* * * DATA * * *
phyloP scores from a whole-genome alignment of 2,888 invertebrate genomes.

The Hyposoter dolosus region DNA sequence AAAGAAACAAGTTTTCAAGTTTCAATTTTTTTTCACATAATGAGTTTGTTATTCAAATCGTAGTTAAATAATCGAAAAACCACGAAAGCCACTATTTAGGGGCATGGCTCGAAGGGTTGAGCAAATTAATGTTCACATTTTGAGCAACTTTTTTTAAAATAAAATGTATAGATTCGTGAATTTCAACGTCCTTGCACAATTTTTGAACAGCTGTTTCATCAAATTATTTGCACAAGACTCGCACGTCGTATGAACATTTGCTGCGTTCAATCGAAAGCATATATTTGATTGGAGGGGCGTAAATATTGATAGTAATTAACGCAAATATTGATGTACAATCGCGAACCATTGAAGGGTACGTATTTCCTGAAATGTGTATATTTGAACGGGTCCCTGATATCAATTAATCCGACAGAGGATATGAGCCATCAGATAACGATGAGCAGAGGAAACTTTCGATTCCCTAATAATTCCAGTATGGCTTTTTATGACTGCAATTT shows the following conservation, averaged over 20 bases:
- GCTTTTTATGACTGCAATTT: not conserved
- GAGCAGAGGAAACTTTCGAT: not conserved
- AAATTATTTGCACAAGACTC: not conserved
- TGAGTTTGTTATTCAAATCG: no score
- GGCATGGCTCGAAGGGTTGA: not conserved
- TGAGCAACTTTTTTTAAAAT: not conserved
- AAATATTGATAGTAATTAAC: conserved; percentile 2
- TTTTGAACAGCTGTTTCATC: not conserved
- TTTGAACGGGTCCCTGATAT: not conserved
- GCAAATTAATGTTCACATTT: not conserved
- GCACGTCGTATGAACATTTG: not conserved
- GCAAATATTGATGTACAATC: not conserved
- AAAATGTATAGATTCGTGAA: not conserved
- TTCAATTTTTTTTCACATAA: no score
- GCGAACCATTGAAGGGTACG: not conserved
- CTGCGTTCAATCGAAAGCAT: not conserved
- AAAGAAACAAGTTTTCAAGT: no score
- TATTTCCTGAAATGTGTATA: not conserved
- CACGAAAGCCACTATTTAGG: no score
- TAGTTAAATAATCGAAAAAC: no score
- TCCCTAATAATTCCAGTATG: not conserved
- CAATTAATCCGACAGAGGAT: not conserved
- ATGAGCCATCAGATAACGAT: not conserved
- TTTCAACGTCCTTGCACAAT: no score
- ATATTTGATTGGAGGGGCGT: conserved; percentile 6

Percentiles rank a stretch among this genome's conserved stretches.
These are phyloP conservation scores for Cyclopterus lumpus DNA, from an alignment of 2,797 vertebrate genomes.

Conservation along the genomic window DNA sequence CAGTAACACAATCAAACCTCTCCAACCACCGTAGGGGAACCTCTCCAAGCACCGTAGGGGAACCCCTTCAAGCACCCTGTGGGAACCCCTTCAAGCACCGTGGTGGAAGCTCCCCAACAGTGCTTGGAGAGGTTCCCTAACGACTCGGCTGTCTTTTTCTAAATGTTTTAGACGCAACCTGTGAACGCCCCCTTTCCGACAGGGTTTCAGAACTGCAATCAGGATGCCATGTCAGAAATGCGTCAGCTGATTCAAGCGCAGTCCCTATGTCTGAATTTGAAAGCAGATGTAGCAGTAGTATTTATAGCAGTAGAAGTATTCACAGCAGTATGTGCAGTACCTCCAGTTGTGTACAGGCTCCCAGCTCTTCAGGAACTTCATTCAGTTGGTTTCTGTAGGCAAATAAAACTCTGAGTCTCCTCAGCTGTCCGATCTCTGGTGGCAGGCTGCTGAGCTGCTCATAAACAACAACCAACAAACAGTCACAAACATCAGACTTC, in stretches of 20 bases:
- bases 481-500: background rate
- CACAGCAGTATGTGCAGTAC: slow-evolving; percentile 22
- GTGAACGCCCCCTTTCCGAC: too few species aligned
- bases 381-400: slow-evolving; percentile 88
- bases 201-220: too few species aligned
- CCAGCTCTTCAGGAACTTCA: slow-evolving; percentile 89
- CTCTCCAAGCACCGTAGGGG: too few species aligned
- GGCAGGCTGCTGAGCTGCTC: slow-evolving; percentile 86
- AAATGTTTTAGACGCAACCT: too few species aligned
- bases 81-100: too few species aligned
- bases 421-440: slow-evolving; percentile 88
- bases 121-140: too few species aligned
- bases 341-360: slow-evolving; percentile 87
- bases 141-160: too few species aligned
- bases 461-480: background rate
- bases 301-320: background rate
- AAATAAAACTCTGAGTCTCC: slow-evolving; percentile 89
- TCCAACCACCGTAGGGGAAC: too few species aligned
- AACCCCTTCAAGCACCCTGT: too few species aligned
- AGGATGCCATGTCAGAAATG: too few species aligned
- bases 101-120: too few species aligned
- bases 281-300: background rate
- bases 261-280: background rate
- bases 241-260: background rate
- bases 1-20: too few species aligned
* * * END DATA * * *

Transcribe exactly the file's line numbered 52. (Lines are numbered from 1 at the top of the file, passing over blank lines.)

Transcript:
- bases 281-300: background rate